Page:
When I first started blogging, coming up with an idea to write about was the least of my concerns.  I had lots of things to say about being a “middle-aged” woman (a title I still cling to despite being sixty-one, partly because I don’t want to be called a senior citizen and partly because it’s too much trouble to change the name of this blog), and I actually had a backlog of posts already written, just waiting for me to hit the “publish” button.

But that was almost five years ago, and there’s only so much anyone can say about sagging skin, aching joints, the empty-nest syndrome, struggling to find clothes that are designed for someone my age, failing eyesight, etc.  And I’ve basically covered most of the positive aspects of aging, such as becoming a grandparent, growing more accepting and comfortable with who I really am, and having more time to pursue my own interests.

It doesn’t help that I have a terrible memory, and am sometimes halfway through writing a post before I realize that I’ve already written the exact same post.  Then I briefly toy with the idea of posting it anyway, in the hopes that no one would notice, but I always end up hitting the “delete” button and starting over on some other topic.

So the sad fact is that even though I now post only once a week or so, there are still times when I struggle to come up with something new and interesting to say.   Part of the problem stems from the nature of blogging.  Mine is a public blog, which means that anyone who wants to read it is welcome.  But that also means that I can’t write about certain personal topics without giving up my privacy, and I can’t write about some relationship issues without hurting the feelings of the people who would recognize themselves in my posts.  I never want to use my blog as a way to attack or hurt anyone else.

More importantly, I firmly believe that if someone is going to take the time to read my writing, they have every right to expect something in return.  I see far too many new bloggers who invite their readers to “come along with me as I write down all the crazy, random thoughts in my head,” and my gut reaction is always, “why would I want to do that?”  A writer should always have something of value to offer their readers, whether it’s entertainment, information, understanding, inspiration, a call to action, affirmation, or even just a temporary diversion from their everyday life.

The upshot is there are a whole lot of legitimate reasons as to why I’m encountering a bit of writer’s block these days, at least when it comes to my blog.  I toyed briefly with the idea of quitting, but I quickly realized that I’d miss my blogging community (which includes both other bloggers and old friends I’ve reconnected with through this blog) far too much to do that.  I’d also miss the creative outlet that this blog provides, and I believe I need that in my life, now more than ever.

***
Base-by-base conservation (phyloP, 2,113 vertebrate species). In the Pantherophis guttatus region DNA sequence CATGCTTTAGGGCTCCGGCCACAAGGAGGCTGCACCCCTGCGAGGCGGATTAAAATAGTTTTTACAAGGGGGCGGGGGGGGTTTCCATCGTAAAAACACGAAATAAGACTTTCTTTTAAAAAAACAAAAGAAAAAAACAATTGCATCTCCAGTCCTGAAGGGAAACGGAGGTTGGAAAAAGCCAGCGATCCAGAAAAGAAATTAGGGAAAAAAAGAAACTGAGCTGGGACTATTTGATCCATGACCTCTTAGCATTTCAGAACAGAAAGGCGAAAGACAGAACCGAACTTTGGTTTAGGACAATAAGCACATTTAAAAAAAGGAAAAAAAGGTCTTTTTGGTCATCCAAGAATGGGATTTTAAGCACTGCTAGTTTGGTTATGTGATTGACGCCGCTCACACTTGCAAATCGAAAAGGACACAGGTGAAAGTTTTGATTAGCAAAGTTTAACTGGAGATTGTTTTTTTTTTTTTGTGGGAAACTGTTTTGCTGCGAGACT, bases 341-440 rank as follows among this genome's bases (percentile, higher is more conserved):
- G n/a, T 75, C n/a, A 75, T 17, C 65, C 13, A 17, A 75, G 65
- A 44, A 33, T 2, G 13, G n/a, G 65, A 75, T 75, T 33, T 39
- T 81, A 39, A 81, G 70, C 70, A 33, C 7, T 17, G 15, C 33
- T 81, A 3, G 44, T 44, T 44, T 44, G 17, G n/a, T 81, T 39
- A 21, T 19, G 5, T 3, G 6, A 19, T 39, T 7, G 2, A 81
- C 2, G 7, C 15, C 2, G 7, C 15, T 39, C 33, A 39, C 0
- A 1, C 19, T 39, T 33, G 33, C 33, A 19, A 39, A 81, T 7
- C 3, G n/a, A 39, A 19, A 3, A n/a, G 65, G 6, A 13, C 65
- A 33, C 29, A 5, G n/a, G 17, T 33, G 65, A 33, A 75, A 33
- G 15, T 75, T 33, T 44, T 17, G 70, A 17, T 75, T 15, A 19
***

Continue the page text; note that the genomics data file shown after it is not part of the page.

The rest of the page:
So for now, I’ll keep on blogging, even when it’s just a little bit hard.  I may venture off topic now and then, and I’m quite sure the day will come when my rotten memory means I won’t realize that my wonderful “new” post is really just a repeat of one I’ve already written.  I only hope that my readers will either be forgiving or also a bit short in the memory department.

I’ve come to realize that blogging, like so many things in my life that I consider important and worthwhile, isn’t always going to be easy.  But for now, at least, it’s worth the effort.

Numbers Game

fullsizeoutput_5119Many years ago, I was in charge of the summer reading program at my church.  The idea was to encourage children to read during their summer vacation, so I would create a display to keep track of how many books the kids read and give them a reward when they had completed the program.  The program usually had a lot of kids, but one year only five signed up.  I wasn’t at all sure I wanted to go to so much time and trouble for only five children, so I called the church secretary to let her know I was going to cancel the program this year.  There was a brief pause, and then she asked, “But don’t you think those five kids deserve a reading program?”  And, of course, she was right.

Sometimes I think we live in a world where we put far too much value on popularity.  Social media encourages that, since success there depends on attracting huge numbers of followers and likes, and  we all know that a post “going viral” is considered the ultimate goal.

When I tune into the local news in the morning, I’m encouraged to join the thousands of others who follow that particular station.  They actually put that request across the bottom of the screen, right between the international news and the daily traffic report.  Things aren’t any better for those who get their news from the internet.  There, the stories seem specifically designed to get a reaction from the readers, because the goal is to get as many “clicks” and comments as possible. (I’m assuming in the hopes of attracting more advertising money.)  And the more outrageous the story, the more popular it is.  But that doesn’t mean it’s the news we actually need to know.